From this evidence, the jury reasonably could have determined that Appellant had been verbally warned by the property manager of The Park, and in the presence of law enforcement, not to return to the property, and that Appellant entered the property on December 26, 2015. See id. The jury could have also determined that the property managers did not rescind the trespass warning, nor gave Appellant permission to enter the property. Regarding her alleged attempt to have the trespass warning rescinded and whether she had effective consent to enter the property, it is the jury's province to resolve any conflicts in the record, and we must presume that it did so in favor of the prosecution. See Clayton, 235 S.W.3d at 778. Viewing the evidence in the light most favorable to the prosecution, we conclude that a rational jury could have found each element of criminal trespass beyond a reasonable doubt. See TEX. PENAL CODE ANN. § 30.05(a); Jackson, 443 U.S. at 319, 99 S. Ct. at 2789; Brooks, 323 S.W.3d at 912. We overrule Appellant's sole issue on appeal.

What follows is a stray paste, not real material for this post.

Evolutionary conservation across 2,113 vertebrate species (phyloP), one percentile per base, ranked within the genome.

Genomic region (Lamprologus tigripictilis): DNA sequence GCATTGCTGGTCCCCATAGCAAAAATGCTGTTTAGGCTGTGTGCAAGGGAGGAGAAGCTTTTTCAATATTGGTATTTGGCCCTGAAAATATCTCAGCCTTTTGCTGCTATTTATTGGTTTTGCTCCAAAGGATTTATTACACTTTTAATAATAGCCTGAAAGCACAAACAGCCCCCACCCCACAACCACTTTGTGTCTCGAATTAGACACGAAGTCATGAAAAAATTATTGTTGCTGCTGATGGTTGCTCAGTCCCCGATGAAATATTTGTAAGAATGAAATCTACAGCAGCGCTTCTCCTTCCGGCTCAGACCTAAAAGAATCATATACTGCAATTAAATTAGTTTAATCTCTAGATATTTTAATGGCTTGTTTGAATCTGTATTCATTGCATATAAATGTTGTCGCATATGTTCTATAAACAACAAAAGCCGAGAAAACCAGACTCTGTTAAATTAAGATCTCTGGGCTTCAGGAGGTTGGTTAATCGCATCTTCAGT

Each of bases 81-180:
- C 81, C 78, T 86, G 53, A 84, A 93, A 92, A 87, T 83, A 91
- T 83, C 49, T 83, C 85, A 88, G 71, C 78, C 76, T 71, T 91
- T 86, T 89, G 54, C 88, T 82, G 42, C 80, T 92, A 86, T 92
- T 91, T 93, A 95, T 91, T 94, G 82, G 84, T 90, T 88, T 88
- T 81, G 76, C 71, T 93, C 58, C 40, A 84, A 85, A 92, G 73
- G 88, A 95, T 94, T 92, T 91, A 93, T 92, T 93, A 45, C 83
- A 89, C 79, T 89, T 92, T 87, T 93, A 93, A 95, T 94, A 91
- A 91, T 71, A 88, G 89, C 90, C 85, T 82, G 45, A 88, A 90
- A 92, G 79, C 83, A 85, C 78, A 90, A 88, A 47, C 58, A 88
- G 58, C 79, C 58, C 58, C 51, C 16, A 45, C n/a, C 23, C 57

Having overruled Appellant's sole issue on appeal, we affirm the judgment of the trial court.

Opinion delivered September 20, 2017.


THIS CAUSE came to be heard on the appellate record and briefs filed herein, and the same being considered, it is the opinion of this court that there was no error in the judgment.

It is therefore ORDERED, ADJUDGED and DECREED that the judgment of the court below be in all things affirmed, and that this decision be certified to the court below for observance.


1.   See TEX. PENAL CODE ANN. § 30.05(d)(1) (West Supp. 2016) (“An offense under this section is a Class B misdemeanor[.]”).

Brian Hoyle, Justice.